Hello from Toronto and the Toronto International Film Festival! I have had the most amazing time in Toronto and it’s mostly not because of the movies. Don’t get me wrong, there have been many good films (NIGHTCRAWLER!!!!), but it’s really the people who have made the experience really special.

One of the people I was most looking forward to meeting was Ryan McNeil of The Matinee. Ryan’s writing is some of my favourite on the web and I had a hunch that he would be a top guy to hang out with. My hunch was right – Ryan is not only a fun person, but has been extremely kind and helpful during my time here in Toronto.

Andrew Buckle and I sat down with Ryan (over crepes and coffee) at a local café to chat about the festival and THE COBBLER, a film which we had just seen together. Head over to The Matinee and give it a listen.

I’ll be back in about 10 days, so keep an eye out for lots of TIFF reviews which will be heading to the site. In the meantime, continue enjoying the quality guest posts I’ve been lucky to be able to post.

Sep 112014

mean creek

In this edition of The Forgotten, Alex Withrow (And So It Begins…) explains why Mean Creek (Jacob Aaron Estes, 2004) is a fantastic indie and an interesting example of the weird ways and fates of Hollywood. Thanks for sharing this film with us Alex.[Ed]

The core dilemma of the tiny and excellent indie film, Mean Creek, is one we’ve all seen before. It’s the prank gone too far. The joke with fatal consequences. It’s the lethal dose of youth, bad choices and fear, blended together to create catastrophe.

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Sep 092014


Thanks to Icon Films , we have 3 x double passes to give away to SIN CITY: A DAME TO KILL FOR – in Australian cinemas from September 18.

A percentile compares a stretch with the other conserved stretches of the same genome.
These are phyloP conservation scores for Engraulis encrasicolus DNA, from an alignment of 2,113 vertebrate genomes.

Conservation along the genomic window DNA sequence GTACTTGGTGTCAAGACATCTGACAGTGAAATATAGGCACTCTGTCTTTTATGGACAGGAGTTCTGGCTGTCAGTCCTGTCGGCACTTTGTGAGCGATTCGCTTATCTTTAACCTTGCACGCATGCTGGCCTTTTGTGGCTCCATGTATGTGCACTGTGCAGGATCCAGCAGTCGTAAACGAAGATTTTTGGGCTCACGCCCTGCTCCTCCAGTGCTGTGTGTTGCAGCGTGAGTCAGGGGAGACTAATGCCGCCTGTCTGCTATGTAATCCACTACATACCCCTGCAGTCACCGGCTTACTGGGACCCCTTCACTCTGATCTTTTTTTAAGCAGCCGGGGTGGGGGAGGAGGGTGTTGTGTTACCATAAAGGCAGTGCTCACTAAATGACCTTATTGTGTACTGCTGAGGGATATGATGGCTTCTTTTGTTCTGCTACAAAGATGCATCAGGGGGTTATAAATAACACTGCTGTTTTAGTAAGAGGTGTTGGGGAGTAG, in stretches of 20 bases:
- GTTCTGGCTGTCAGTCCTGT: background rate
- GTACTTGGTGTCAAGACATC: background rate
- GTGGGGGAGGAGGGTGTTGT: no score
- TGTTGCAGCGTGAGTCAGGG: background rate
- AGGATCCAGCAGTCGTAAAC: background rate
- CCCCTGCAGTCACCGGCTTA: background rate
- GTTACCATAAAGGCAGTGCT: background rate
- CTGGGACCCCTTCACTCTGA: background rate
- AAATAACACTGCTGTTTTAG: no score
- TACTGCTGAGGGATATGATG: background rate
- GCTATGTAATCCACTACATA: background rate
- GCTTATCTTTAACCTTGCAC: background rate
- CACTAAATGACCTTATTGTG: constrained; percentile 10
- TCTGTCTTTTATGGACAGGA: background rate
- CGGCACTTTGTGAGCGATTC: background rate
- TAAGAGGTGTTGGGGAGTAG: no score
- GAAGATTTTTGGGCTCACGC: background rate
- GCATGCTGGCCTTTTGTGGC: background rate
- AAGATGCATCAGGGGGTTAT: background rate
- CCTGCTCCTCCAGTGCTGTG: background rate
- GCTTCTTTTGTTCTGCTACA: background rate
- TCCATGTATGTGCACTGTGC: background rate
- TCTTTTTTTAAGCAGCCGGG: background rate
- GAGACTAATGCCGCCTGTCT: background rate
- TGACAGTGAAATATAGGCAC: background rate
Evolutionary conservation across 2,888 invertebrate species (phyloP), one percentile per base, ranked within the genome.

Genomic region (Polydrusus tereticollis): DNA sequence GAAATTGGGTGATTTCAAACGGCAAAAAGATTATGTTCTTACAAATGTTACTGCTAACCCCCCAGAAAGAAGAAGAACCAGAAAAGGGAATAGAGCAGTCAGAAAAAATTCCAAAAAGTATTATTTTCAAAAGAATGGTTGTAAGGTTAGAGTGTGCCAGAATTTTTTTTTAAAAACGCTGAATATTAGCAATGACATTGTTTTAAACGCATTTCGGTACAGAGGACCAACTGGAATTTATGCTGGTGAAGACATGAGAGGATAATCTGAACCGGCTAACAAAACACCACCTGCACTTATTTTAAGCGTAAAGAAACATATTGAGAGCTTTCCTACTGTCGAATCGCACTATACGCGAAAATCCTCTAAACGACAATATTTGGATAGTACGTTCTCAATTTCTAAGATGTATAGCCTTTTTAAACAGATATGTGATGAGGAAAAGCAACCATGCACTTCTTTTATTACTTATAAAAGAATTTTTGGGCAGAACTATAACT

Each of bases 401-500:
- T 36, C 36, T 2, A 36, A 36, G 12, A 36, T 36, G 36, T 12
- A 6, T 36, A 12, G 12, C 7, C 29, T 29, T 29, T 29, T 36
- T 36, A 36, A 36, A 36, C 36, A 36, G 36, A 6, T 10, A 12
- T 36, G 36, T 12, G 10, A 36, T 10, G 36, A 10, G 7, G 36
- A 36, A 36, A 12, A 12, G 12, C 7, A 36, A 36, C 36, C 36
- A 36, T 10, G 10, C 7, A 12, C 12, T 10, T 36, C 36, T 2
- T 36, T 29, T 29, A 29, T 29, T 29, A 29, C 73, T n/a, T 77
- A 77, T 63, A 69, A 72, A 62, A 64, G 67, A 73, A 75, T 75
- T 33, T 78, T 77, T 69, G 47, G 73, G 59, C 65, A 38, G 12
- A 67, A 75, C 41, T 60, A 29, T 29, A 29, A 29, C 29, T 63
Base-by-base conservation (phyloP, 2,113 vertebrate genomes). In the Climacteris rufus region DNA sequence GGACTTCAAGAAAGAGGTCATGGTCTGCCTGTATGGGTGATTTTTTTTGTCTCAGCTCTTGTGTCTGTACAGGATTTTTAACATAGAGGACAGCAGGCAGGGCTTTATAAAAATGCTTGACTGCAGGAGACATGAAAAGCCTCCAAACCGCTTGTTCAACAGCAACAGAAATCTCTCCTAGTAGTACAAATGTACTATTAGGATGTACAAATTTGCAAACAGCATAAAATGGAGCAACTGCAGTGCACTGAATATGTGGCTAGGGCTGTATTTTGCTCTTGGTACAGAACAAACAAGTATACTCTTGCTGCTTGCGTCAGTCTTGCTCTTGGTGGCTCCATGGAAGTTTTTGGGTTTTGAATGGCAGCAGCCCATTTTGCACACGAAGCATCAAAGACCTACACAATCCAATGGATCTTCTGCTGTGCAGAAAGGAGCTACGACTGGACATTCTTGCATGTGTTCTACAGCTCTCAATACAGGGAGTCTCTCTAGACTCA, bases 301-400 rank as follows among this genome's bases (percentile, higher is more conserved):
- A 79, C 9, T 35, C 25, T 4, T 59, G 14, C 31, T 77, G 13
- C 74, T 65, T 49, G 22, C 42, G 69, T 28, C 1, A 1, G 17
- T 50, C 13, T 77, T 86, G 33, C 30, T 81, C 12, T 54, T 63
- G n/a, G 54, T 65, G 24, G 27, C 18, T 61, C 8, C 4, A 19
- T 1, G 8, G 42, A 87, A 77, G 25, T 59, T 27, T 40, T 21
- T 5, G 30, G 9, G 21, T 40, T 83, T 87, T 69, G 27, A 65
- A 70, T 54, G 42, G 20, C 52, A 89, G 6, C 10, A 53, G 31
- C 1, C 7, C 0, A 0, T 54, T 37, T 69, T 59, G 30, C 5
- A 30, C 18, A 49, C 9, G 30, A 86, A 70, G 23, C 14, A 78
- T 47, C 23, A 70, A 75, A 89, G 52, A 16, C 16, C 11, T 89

Co-directors Robert Rodriguez and Frank Miller reunite to bring Miller’s visually stunning Sin City graphic novels back to the screen in SIN CITY: A DAME TO KILL FOR. Eva Green stars as Ava, a temptress who enlists Dwight McCarthy (Brolin) in a bid to escape her ex-husband. Joseph Gordon Levitt plays Johnny, a mysterious gambler set on taking down his sworn enemy in a high stakes game of life and death. Weaving together two of Miller’s classic stories with new tales, the town’s most hard boiled citizens cross paths with some of its more notorious inhabitants. Newcomers Juno Temple and Jeremy Piven join the all-star cast including Mickey Rourke, Bruce Willis, Rosario Dawson, Jessica Alba, and Jaime King who will be making their return to SIN CITY: A DAME TO KILL FOR.

To Win

Tell who your favourite Sin City star is and why. Send your answers, along with your name and postal address to moc.e1411090990srevi1411090990nueni1411090990lnona1411090990@mas1411090990 by 9pm on Friday September 19th 2014.
Check out the terms & conditions of the competition after the jump.
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Sep 072014


This is the twelfth post in the “The Best Films Set In…” series. The setting can be a place (like Tokyo), a location (like the beach), or a time (like Winter). In these posts I’m going to pick my 5 favourite films that are set in that particular place/location/time and explain why I like them.

For this edition, I’ve handed over the reigns to Sydney film enthusiast Steven Savona. Steven picked a city for the setting of his top 5 list. This city is known for its black taxi cabs, royal residents and a large clock called Ben. After the jump its Steven’s picks for The Best Films Set In…London